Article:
Sociologists revealed troubling data in February 2019: the share of Ukrainians sympathizing with Russia went up almost 10% to 57% (Kyiv International Institute of Sociology, February 2019). Based on KIIS data, the fast growth of positive attitude towards Russia began in 2018. Unless this trend changes, Ukraine will go back to the prewar level in several years (see Attitudes of Ukrainians to Russia generally and key political developments by years) even if Ukraine-Russianrelations have barely seen any change.
Why are Ukrainians increasingly sympathetic with Russia? The decline of 2014-2015 radicalization may be one explanation. Society may be getting used to the war as it transforms into the background of everyday life from the shocking disaster initially. The Russian aggression has thus not become the point of no return for Ukrainians: the surge of anti-Russian sentiment reflected the peak of emotional reaction rather than the profoundness of mentality transformations. KIIS sociologists also assume that the media have affected the sentiments as pro-Russian forces have been more proactive in the runup to the election. This is an equally troubling signal of the fact that the Kremlin’s propaganda still influences public opinion more than the Ilovaysk tragedy or the attack against Ukrainian sailors in the Sea of Azov. The factor of propaganda should not be considered as the sole one: Ukrainians have high mistrust for the media and politicians. But the media activity of pro-Russian forces has shown that public demonstration of such sentiments is no longer a taboo. The respondents have become more open in surveys which, too, affects the overall results. Clearly, none of the above factors are exhaustive, but the fact is that many Ukrainians sympathize with Russia. This could become a political problem for Ukraine.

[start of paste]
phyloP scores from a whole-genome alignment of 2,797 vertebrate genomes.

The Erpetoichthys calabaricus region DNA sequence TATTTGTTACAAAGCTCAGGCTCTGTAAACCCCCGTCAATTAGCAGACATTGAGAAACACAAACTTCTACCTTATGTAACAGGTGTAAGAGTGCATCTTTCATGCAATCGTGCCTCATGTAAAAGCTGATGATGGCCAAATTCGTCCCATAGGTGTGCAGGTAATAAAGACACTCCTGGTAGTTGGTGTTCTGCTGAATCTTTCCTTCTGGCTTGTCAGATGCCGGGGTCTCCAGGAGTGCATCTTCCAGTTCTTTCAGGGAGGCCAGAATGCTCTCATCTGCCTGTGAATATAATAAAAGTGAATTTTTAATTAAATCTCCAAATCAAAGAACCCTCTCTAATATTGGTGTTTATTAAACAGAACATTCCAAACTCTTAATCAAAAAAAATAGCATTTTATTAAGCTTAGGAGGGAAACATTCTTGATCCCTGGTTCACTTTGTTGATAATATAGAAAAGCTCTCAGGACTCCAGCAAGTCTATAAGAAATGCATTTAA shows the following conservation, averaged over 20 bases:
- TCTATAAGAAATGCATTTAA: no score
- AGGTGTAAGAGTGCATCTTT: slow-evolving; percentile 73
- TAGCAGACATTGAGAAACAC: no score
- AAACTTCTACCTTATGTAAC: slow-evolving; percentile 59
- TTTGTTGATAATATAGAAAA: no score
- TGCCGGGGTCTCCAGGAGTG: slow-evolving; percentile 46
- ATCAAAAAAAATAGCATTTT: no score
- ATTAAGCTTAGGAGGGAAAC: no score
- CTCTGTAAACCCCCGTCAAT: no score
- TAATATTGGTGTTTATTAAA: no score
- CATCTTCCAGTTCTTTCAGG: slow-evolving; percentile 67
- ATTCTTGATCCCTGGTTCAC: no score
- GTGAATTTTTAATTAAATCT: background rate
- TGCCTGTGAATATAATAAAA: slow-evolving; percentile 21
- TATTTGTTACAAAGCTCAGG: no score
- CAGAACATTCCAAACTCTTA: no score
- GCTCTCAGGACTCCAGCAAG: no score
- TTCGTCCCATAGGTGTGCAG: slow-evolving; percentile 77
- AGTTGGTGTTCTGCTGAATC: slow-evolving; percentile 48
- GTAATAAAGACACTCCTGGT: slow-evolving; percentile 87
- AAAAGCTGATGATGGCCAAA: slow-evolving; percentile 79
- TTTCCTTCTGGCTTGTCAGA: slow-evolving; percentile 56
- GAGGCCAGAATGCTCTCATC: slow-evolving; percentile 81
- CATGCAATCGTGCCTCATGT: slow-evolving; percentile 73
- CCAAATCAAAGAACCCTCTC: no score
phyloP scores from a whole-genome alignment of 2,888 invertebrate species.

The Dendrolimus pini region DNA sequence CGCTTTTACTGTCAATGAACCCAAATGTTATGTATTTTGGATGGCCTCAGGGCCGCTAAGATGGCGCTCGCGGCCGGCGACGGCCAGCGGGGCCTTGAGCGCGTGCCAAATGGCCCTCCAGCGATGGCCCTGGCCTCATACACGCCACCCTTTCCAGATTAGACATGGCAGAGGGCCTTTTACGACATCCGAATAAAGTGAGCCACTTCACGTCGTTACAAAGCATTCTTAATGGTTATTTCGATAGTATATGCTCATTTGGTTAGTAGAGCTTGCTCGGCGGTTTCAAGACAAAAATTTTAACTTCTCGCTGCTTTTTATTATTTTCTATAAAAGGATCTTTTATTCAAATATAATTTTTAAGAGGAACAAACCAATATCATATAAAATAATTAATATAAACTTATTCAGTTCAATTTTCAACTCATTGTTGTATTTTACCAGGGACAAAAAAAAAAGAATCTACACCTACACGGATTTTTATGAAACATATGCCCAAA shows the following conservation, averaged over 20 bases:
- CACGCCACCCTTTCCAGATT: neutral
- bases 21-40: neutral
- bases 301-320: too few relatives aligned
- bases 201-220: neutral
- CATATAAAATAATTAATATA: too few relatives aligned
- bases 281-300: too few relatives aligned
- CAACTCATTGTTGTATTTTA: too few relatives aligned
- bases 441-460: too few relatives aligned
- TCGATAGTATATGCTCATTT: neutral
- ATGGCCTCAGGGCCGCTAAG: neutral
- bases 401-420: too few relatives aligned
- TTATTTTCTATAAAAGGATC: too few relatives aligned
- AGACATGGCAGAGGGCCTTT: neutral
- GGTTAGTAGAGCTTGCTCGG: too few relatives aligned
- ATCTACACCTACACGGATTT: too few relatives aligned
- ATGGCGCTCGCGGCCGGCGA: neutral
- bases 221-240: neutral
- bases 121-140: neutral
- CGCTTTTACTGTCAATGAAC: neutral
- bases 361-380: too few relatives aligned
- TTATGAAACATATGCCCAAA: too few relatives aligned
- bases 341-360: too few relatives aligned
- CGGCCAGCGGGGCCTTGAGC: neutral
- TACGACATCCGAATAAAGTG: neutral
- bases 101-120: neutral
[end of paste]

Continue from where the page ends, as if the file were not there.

Sympathy with Russia is the basic prerequisite for the revival of the pro-Russian political camp. Obviously, nobody will promote the Customs Union – ideological rearmament is necessary here. It looks like Russia’s interests in Ukraine will be promoted under the slogans of stopping the war, fighting extremism, revival of mutually beneficial relations and more. The typical Great Russian chauvinism will probably be disguised in liberal phrasing: resistance against decolonization will be presented as struggle for the rights of the minorities, civic freedoms, multiculturalism etc. Pro-Russian politicians can count on the large numbers of average citizens unhappy with decommunization, the ban of Russian films, the blocking of Russian social media, language quotas etc. Putting all this under one policy and presenting this to the voters in an acceptable shape is a purely technical task. The forces involved did not rush to do this in the past years as excessively pro-Russian activity could have faced a disproportionate response from the radicalized society. But the mood is changing today. The result of the current election will show the Russophiles that they are not so few after all. This is not just about the voters of Yuriy Boyko or Oleksandr Vilkul. Volodymyr Zelenskiy, too, is broadcasting pro-Russian narrative with his proposals to kneel before Vladimir Putin for peace and the blatantly anti-Maidan and Ukrainophobic jokes. The presence of such characters in mainstream politics and their electoral results signal that the hawkishness against Russia dominant in the public space until recently is no longer a no-alternative option. In 2014, politicians massively switched to patriotism in order to stay in the political arena. Now, the opposite process may start. When they sense the change of status quo and the new limits of what is allowed, candidates for power at all levels will work for the pro-Russian audience more proactively. They can hardly expect to get political revanche without the electorate in the occupied territory in the short-term prospect. But they have every chance to strengthen their position in the regions.